"But colourless. Colourless."
Bright red poppies here contrast with the "colourless" state of her mind. They generally symbolise death they are the colour of blood. This may seem a very simple image but in light of her emotions they acquire a sinister context and are, therefore, even more effective that a more complex comparison and imaginative metaphor.
In one of her earlier poems, "Black Rook in Rainy Weather" Plath expresses her feelings of sadness about the fear of losing inspiration, her depression and suffering that arise from the emptiness of her bland life: "a season of fatigue." She is looking for random descents that "now and then" interrupt her "fear of total neutrality." This is reminiscent of her inability too feel in "Poppies in July." This is very poignant: she sees her life as pure sadness that is relieved by brief flaring of an angel at her elbow...

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The imagery of this poem emphasises her emptiness: it is autumn, everything seems bleak with no source of light to the extent where even a black rook seems an inspiration. Plath is waiting for "a certain minor light" that
"...may still 
Lean incandescent
Out of kitchen table or chair.
As if a celestial burning took
Possession of the most obtuse objects now and then." 
Here Plath still has hope: the fatigue is a season, i.e. it is temporary, she believes in those "spasmodic tricks of radiance," but later she loses even that. Inspiration is described using words like "radiance" and "celestial burning" - obviously, to her it is sacred, that is for what she lives. This would imply an imbalance in her soul, to say the least, to the reader and provide an insight into her suffering.
But she is going to be blessed with a baby daughter. Thankfully, this will indeed serve as an inspiration to her. But even in those circumstances Plath's tormented mind finds a reason to be upset. Plath feels disconnected and diminished, she is confused, but luckily her maternal instincts take over. This array of emotions and aspects of motherhood are explored in "Morning Song." She adores her baby and loves her:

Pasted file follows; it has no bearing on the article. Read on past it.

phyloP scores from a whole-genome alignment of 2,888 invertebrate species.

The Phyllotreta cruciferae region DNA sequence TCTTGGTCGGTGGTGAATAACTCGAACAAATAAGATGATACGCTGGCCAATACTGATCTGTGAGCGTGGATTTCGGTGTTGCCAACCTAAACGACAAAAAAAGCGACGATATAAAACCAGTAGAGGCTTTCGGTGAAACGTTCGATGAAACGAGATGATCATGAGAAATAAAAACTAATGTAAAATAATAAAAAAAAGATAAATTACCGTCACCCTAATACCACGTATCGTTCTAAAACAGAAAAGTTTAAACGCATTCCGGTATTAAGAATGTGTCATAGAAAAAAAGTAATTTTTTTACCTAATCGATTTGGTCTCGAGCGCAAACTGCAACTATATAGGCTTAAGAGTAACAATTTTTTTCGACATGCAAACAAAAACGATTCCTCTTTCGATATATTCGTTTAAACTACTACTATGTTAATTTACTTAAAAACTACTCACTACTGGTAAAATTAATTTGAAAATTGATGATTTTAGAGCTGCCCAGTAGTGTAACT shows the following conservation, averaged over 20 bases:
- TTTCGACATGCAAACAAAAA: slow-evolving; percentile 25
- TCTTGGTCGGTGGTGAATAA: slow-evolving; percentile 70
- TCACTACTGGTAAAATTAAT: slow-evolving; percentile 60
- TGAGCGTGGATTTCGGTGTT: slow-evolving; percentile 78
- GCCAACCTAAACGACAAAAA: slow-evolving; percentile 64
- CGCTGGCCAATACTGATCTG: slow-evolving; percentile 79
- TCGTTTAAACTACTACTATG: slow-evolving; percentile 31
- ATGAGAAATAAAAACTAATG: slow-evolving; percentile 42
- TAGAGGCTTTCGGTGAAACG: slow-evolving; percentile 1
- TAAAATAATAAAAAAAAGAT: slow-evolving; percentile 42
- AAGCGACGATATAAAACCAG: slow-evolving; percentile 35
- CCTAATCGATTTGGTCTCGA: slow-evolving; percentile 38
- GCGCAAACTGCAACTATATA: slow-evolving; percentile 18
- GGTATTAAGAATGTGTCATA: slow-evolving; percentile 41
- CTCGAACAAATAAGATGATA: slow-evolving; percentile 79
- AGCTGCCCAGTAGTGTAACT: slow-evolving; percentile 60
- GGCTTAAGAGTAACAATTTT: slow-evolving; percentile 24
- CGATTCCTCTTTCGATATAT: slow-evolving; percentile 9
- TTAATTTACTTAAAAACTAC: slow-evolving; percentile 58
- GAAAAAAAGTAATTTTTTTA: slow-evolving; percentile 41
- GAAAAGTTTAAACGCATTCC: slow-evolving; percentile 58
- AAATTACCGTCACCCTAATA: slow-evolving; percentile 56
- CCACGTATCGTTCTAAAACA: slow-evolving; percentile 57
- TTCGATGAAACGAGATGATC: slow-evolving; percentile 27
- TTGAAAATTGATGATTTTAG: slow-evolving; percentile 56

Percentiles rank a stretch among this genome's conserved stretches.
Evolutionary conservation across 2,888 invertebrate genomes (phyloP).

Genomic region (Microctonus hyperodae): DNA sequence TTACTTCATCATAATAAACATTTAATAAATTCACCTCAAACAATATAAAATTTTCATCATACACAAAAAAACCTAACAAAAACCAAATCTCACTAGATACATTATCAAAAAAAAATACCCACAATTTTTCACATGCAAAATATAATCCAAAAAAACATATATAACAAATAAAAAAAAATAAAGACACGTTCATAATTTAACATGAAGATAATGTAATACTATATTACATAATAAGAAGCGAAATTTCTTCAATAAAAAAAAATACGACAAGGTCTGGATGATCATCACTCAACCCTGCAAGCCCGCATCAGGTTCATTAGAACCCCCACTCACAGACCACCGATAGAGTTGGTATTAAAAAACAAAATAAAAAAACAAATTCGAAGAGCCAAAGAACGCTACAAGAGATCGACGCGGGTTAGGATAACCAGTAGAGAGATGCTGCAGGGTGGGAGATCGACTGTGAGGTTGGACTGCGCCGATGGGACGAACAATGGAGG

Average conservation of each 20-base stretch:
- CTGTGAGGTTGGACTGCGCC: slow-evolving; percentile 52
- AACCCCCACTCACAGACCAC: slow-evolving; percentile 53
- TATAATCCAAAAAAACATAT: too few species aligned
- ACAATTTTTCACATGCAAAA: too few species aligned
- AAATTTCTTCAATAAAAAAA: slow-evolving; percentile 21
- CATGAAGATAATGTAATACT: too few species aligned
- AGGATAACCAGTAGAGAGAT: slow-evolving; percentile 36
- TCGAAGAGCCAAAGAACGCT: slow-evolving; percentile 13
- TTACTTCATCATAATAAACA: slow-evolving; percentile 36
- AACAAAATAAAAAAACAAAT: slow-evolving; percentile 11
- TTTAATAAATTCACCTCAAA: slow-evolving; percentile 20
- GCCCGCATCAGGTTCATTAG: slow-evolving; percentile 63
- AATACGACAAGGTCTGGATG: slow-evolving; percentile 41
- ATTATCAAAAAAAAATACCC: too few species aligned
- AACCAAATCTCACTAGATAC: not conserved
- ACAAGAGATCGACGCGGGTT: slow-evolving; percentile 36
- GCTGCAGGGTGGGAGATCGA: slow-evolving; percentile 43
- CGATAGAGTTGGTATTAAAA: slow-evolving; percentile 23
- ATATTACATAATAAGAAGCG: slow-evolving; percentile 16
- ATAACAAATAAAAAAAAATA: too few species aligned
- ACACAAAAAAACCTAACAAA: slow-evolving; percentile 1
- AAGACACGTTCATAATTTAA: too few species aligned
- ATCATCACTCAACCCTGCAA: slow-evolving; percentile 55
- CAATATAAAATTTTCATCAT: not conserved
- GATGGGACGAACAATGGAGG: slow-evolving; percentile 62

"Love set you going like a fat gold watch." This image portrays the precious heartbeat of a newborn baby. However, Sylvia Plath also described her as "new statue... in a drafty museum." It is hard to understand why Plath compares a newborn, a new life, to an old statue? And why is the museum drafty? This is a reflection of Plath's bleak outlook and desperation.
Her lack of connection to her baby is expressed through a great memorable image:
"I am no more your mother
Than the cloud that distills the mirror to reflect its own slow
Effacement at the wind's hand."
The baby is like a puddle made by the mother, the cloud. The puddle reflects the cloud in the same way the baby and mother are alike. But now that the baby is born the cloud is blown away. Plath feels that her importance is diminished and she is losing touch. But she listens out for her tender "moth-breath" during the night, she adores the "clear vowels rising like balloons." However, even motherhood is associated with suffering for her confusion - "standing round blankly as wells" and feeling disconnected. The theme of motherhood is also explored in "Child," which is a terribly poignant poem.

Overall, the poetry of Plath is full of pain and sorrow, but these are explored through powerful images that emphasise the profound feelings and emotions that the poet is experiencing.